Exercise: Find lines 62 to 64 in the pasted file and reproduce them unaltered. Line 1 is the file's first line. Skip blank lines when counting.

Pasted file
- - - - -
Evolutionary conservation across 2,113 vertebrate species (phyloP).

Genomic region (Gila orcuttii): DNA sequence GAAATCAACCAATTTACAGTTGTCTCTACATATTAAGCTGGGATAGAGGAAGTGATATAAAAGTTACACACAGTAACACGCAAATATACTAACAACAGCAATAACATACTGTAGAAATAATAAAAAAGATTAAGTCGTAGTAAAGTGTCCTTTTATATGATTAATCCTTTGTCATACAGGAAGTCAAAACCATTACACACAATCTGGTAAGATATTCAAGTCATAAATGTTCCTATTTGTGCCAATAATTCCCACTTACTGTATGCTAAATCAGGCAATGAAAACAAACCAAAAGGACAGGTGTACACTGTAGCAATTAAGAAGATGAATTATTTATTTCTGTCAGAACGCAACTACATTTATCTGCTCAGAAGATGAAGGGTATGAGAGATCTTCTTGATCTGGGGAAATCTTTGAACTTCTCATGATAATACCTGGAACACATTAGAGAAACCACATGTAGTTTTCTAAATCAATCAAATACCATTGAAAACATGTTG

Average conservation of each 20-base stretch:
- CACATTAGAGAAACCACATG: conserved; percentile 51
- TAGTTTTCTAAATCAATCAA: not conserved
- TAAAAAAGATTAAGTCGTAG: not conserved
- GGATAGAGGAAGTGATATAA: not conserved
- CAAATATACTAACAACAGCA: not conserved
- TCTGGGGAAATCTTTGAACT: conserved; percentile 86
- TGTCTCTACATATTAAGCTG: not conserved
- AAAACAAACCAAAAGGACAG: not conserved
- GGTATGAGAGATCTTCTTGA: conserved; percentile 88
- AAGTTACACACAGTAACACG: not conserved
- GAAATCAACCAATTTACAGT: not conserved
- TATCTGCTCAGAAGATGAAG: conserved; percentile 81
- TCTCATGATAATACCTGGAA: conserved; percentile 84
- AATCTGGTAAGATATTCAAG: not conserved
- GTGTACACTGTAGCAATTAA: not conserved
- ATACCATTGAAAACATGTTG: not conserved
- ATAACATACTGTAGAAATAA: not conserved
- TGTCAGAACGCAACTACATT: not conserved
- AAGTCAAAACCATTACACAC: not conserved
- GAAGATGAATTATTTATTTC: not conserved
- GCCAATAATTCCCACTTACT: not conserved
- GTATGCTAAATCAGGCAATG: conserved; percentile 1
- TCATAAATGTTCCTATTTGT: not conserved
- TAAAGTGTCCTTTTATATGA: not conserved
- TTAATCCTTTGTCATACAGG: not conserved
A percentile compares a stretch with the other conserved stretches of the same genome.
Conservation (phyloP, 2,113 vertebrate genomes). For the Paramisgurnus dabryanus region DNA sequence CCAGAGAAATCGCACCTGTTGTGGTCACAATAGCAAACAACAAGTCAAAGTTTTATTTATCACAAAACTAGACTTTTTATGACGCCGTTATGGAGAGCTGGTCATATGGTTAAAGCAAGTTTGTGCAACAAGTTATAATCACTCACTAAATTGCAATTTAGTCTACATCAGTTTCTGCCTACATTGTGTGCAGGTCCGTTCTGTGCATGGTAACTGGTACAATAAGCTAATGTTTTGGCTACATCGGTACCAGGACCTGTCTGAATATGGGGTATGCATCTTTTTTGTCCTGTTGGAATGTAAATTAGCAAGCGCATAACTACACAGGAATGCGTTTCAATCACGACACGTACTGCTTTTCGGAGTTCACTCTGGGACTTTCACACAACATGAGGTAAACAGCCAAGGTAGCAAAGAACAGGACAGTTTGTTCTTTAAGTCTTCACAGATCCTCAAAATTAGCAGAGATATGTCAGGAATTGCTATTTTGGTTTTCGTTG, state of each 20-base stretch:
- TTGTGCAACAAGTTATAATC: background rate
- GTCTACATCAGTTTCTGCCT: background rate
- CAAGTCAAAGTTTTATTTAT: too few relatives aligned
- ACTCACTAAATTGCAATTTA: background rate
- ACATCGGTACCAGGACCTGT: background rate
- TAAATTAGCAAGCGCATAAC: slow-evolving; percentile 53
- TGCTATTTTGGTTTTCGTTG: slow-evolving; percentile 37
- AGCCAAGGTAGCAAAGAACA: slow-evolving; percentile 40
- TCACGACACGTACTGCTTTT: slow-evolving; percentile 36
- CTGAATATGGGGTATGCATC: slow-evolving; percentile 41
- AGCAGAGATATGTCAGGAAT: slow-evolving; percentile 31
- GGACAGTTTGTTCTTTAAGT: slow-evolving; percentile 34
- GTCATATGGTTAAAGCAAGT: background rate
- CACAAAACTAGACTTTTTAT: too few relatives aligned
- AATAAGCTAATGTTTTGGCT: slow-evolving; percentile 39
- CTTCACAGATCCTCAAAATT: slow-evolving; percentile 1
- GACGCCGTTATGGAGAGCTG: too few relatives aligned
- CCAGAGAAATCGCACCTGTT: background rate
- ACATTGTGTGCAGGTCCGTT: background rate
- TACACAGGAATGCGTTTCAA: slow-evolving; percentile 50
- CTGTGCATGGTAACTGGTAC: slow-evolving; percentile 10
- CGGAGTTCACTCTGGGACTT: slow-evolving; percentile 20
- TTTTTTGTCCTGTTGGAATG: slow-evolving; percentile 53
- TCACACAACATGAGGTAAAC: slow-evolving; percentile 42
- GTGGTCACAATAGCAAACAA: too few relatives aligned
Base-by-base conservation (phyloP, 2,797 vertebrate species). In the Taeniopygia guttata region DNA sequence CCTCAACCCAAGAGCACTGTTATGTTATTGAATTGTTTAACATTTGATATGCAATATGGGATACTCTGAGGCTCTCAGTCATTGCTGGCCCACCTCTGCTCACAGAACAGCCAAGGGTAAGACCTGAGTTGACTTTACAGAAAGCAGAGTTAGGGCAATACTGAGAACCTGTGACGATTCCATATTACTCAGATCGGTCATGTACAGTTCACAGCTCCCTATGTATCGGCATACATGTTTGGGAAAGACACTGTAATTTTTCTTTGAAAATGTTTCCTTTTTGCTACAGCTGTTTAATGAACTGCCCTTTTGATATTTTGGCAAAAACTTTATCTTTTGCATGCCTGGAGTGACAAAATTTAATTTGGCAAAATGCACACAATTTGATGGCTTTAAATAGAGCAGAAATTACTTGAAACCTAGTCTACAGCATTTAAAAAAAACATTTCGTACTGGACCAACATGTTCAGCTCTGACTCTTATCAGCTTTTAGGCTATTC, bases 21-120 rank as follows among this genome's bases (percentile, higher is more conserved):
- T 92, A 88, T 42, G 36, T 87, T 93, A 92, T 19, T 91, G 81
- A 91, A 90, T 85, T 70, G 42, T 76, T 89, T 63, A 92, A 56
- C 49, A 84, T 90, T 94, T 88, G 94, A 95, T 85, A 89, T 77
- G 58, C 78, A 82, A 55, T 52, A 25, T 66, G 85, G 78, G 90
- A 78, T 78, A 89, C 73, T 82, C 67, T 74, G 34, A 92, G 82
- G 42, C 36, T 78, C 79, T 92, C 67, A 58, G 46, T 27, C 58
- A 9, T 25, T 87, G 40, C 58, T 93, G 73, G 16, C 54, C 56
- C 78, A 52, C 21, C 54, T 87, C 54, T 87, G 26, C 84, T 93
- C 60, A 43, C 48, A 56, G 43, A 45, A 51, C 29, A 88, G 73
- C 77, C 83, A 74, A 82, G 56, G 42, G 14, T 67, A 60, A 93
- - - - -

- G 42, C 36, T 78, C 79, T 92, C 67, A 58, G 46, T 27, C 58
- A 9, T 25, T 87, G 40, C 58, T 93, G 73, G 16, C 54, C 56
- C 78, A 52, C 21, C 54, T 87, C 54, T 87, G 26, C 84, T 93